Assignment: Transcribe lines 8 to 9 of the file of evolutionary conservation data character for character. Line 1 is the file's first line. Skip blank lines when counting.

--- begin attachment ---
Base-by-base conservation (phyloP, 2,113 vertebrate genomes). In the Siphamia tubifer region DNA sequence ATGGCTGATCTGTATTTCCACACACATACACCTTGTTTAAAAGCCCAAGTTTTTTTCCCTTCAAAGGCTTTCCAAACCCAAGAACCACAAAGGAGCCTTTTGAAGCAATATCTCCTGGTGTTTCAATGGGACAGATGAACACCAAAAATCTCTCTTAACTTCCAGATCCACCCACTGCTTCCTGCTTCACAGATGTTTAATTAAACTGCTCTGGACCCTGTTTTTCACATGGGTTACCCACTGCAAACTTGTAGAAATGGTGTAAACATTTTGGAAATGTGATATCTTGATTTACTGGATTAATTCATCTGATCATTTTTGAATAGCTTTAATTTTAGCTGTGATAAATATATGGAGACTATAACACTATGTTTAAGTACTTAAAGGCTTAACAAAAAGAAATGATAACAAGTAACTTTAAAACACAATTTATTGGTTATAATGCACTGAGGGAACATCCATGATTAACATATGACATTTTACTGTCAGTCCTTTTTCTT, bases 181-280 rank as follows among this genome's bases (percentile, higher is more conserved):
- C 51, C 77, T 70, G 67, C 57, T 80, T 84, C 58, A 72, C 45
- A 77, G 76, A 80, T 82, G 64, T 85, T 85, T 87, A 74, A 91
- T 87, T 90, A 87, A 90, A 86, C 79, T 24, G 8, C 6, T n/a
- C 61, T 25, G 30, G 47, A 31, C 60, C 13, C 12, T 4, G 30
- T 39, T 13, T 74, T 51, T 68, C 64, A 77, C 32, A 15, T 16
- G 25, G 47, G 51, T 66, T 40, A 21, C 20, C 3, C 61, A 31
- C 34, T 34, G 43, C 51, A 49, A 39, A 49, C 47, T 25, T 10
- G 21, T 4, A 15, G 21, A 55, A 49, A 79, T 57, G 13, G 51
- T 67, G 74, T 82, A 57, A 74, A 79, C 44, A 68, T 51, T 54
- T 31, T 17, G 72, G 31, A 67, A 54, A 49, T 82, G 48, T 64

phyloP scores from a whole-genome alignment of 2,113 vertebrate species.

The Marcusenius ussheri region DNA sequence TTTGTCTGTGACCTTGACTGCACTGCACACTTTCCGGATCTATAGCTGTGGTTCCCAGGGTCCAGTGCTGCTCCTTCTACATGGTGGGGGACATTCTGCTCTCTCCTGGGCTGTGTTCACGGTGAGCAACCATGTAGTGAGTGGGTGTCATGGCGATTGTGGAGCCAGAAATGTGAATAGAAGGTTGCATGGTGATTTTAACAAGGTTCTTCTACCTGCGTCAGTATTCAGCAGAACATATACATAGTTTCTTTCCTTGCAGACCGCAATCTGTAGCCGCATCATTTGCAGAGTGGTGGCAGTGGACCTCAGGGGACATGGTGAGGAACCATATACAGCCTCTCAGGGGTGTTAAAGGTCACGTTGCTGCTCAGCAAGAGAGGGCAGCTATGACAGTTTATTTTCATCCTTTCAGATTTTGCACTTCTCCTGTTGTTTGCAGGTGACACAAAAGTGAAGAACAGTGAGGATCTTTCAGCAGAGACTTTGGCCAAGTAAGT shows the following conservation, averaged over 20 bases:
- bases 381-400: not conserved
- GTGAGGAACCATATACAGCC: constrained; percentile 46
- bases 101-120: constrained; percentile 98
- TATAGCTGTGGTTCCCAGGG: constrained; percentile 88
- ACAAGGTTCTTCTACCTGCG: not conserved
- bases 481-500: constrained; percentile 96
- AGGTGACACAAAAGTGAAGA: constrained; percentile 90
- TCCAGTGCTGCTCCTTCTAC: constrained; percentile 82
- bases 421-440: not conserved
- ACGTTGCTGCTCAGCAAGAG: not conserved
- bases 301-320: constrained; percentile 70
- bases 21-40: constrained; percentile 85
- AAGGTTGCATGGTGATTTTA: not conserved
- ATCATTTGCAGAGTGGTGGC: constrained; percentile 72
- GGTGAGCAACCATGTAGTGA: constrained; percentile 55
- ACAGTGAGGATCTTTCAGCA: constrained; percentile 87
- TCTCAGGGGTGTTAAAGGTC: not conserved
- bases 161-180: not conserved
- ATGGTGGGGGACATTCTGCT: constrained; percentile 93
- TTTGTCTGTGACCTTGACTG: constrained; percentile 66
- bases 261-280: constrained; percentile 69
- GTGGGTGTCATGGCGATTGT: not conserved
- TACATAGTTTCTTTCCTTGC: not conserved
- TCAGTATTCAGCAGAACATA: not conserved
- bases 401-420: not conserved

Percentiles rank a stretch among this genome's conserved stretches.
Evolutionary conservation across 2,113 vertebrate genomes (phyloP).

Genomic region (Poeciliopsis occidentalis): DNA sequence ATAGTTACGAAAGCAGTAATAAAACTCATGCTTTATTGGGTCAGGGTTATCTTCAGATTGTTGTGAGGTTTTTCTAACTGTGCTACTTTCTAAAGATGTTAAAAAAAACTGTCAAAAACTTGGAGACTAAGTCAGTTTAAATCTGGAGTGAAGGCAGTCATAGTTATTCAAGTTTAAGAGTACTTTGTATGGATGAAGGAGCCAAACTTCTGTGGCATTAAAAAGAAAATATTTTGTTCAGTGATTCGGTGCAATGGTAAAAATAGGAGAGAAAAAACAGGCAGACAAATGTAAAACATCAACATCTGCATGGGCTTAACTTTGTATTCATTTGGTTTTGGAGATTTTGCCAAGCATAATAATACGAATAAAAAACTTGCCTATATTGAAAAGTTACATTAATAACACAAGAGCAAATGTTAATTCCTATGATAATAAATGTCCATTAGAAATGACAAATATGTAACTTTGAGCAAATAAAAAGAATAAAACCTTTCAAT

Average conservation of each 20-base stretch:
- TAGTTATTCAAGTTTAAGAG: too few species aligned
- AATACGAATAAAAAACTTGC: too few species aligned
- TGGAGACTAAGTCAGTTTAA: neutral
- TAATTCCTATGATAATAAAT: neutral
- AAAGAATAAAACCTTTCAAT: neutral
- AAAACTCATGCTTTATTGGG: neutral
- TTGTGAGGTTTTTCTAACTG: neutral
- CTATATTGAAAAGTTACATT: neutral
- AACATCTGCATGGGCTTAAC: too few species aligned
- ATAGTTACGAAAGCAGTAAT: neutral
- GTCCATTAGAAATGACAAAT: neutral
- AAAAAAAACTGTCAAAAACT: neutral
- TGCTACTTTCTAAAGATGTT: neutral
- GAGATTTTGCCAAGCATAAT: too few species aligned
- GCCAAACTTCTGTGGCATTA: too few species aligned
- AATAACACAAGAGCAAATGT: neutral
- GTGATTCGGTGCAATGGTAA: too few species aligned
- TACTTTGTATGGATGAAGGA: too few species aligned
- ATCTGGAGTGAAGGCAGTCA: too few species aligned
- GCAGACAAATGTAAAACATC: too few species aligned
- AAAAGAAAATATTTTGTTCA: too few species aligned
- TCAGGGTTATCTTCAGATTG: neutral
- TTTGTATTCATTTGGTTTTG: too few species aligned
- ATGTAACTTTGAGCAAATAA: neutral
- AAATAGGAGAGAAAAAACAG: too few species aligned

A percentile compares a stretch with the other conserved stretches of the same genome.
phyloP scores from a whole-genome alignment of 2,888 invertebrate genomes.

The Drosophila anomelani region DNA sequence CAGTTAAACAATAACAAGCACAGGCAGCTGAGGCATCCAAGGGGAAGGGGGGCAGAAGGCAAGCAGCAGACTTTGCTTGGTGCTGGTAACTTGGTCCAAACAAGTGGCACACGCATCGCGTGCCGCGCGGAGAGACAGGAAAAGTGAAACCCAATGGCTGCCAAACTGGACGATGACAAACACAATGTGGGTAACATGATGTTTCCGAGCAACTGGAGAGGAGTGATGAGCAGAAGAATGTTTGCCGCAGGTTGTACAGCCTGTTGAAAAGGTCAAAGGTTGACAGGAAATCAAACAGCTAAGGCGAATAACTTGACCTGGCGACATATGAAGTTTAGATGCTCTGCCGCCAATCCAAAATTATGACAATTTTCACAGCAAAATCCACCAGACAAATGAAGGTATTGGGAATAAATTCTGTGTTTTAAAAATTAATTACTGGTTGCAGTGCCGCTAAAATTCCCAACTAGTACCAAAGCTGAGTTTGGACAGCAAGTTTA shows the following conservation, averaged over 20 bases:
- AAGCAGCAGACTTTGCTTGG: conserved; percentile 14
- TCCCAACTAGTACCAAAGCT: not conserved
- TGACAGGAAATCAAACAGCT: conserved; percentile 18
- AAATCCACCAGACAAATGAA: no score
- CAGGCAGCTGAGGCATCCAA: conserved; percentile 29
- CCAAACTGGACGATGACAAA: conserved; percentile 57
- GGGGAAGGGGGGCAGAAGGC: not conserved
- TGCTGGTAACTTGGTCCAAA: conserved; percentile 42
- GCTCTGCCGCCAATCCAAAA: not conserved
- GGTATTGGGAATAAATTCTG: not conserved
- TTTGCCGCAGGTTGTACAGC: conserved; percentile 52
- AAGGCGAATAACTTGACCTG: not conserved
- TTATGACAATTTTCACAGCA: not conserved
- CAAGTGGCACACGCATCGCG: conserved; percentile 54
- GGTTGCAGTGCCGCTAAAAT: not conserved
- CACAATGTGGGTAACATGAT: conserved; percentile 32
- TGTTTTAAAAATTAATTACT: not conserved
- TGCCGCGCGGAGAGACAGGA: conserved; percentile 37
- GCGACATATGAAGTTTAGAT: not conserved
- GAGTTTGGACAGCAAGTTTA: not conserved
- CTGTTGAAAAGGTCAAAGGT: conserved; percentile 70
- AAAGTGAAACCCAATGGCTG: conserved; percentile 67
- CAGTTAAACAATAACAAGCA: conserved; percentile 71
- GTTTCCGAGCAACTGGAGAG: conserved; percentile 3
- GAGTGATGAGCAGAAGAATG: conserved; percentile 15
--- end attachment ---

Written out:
- C 34, T 34, G 43, C 51, A 49, A 39, A 49, C 47, T 25, T 10
- G 21, T 4, A 15, G 21, A 55, A 49, A 79, T 57, G 13, G 51